Thursday, 5 February 2009

Birds and salt pans

We headed back north again to Park National de Djoudj, a large and spectacular park. Got a guide, who wasn't much use. We did get invited back to his house afterwards though for a bit of food and tea. Was fascinating seeing his mud brick house, only about twice the size of our 2 man tent for a family of 5. No running water or electricity (yet they all seem to have mobile phones - no idea where they charge them!), and the only furniture was a mattress and prayer mat. So, back to the park - We spent the next day without a guide, saw huge flocks of birds. One we couldn't identify that we christened 'Bouncy Birds', as these flocks numbering thousands of individuals seemed to bounce over the terrain. Also took a pirogue (boat) trip. Vast numbers of pelicans all round us, stunning. We also got to see our first dangerous predators, a crocodile and python. Plenty of warthogs around, they were always entertaining to watch.

Headed south again just beyond Dakar ending up in a fishing village called Nianing. We had several attempts at getting assistance finding a camp site, one guy took us to a half built hotel and said we could stay in the grounds for £30! We ended up at Le Girafon (14.34827,-16.93065), not camping, had a little hut instead. Really nice staff and had a fantastic meal, best of the trip so far! Well worth a visit if you're in the area.

Went out for breakfast one morning and asked a guy on the beach if he knew of somewhere. He had a friend with a restaurant (No surprise there!). So we ended up outside someone’s house, there was only one small table so we sat round with the locals. They were very proud of their Cafe Toubab and were quite excited for us to try it. Basically a white coffee with Nescafe and powdered milk - we were very polite. They were also very determined to braid Hannah's hair, said I'd be very proud of my Senegalese wife. Hannah managed to somehow escape with her hair still intact.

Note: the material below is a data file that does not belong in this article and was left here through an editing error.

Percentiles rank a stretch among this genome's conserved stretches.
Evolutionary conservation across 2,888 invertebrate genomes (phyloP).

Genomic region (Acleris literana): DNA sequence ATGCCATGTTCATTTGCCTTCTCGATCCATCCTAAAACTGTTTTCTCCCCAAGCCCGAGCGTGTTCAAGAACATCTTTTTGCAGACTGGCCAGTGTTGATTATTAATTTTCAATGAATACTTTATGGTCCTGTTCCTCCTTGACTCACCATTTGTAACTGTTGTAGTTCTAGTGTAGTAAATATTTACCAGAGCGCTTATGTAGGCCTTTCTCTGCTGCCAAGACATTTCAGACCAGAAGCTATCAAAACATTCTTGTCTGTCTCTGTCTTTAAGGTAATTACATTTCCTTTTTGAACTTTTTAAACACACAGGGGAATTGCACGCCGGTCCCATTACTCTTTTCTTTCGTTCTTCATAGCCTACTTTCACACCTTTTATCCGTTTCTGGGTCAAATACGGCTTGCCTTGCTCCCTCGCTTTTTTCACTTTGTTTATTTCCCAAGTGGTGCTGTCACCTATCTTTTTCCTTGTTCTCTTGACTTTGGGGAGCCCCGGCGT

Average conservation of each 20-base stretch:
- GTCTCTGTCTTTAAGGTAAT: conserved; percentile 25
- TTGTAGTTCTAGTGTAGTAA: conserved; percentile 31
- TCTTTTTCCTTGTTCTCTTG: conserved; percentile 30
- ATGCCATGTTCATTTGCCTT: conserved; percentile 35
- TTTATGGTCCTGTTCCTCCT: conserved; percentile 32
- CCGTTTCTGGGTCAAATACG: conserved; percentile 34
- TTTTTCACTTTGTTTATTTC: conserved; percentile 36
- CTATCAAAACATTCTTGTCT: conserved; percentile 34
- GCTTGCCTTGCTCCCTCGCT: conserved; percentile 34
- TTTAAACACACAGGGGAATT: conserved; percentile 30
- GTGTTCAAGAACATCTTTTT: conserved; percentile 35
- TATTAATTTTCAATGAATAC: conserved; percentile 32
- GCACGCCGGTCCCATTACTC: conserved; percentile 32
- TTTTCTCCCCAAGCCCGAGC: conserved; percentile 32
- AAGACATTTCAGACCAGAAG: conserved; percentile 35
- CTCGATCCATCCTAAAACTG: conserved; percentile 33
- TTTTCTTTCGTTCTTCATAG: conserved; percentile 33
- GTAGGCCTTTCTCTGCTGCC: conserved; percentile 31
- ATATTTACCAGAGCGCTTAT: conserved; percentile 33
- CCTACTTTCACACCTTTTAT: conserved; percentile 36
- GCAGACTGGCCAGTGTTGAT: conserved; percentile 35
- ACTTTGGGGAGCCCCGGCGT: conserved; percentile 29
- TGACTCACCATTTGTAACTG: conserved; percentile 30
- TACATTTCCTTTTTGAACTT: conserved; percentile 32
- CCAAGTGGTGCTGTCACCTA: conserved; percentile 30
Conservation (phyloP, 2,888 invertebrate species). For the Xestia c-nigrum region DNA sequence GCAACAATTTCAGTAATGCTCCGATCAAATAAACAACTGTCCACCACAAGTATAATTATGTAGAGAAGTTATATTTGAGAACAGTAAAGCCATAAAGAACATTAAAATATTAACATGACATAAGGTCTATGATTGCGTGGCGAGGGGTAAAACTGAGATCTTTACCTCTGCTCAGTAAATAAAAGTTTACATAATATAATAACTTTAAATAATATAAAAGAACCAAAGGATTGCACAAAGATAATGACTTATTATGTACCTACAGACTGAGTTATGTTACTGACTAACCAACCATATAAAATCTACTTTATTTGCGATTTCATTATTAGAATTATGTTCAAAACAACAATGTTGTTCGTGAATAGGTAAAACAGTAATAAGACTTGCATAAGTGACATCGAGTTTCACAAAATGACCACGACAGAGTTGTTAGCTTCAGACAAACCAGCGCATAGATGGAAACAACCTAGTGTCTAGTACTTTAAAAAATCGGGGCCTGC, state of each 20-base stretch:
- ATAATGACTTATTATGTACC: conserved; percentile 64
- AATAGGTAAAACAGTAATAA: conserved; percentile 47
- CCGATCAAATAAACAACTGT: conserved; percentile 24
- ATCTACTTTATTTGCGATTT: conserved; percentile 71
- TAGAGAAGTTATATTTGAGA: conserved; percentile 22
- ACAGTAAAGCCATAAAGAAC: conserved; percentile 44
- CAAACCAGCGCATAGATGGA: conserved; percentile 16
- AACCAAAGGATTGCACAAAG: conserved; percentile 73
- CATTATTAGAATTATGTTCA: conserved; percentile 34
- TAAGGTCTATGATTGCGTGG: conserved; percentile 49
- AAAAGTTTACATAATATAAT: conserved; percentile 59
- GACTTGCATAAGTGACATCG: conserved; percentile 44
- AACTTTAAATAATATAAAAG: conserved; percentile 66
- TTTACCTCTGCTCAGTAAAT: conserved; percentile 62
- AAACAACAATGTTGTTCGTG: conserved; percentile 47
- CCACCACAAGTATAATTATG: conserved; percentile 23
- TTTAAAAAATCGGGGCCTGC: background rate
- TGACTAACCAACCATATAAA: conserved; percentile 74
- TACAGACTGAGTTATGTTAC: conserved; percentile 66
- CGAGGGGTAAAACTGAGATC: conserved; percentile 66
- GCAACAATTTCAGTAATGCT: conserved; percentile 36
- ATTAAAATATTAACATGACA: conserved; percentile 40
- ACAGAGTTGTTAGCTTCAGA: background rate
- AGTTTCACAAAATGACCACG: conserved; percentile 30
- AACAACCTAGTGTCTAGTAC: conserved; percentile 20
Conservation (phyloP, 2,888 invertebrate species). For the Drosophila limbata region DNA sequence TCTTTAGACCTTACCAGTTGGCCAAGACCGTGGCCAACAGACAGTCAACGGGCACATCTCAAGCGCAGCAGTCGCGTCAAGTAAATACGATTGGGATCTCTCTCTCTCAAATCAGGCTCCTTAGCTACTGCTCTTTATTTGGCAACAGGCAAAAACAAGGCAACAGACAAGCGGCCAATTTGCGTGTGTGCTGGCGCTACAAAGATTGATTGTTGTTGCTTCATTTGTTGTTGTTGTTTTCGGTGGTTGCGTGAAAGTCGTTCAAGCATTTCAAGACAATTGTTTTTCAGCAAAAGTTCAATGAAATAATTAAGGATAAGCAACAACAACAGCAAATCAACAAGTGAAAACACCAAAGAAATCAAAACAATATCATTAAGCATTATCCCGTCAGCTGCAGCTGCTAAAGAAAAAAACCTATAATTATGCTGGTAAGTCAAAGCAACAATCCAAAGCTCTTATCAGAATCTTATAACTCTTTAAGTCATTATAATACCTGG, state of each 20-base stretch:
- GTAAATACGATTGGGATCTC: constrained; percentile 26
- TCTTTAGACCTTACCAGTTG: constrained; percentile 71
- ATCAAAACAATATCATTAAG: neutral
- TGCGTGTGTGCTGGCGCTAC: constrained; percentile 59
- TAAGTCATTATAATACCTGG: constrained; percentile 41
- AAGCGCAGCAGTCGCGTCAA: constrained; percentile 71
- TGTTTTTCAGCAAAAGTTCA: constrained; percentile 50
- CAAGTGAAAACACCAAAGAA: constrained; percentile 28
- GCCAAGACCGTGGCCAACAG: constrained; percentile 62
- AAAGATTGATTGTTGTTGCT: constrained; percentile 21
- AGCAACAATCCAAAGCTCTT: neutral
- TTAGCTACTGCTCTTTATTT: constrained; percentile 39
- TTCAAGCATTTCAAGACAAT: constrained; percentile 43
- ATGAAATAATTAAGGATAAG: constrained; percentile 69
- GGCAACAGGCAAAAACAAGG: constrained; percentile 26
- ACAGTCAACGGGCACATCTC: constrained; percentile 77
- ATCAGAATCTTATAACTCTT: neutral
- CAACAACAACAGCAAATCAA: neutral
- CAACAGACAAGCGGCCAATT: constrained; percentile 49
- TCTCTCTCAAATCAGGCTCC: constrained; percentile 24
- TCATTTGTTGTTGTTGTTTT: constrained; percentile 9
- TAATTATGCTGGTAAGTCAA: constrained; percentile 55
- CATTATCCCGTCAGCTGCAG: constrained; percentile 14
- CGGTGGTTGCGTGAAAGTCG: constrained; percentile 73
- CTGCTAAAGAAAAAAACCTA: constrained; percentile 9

We drove further down the coast to some salt pans. In the dry season the locals don't use the roads, they drive over the pans instead as they're far smoother getting an annual resurfacing when the rains fall. We followed suit heading off across the pans. They are really beautiful - a harsh looking landscape with the occasional lagoon or raised section speckled with baobabs and palms. We decided to try to find a nice spot near the coast to camp so followed a little used track eventually hitting a lagoon. For those who don't know, salt pans are a bit like ice, there's a nice hard sun baked surface, under which is a thick sticky mud. Unfortunately the track we were following had clearly been driven by a car weighing less than 3.5 tonnes. We went through the surface and the car rapidly ground to a halt - we were going nowhere with the rear wheel up to the axel in mud. We have had zero experience in vehicle recovery, watched a few videos though! After half an hour or so in the baking afternoon heat we'd used the high lift jack and sand ladders to get ourselves back on the hard surface. Had a peaceful afternoon failing to catch any fish and drinking beer at the edge of the lagoon.


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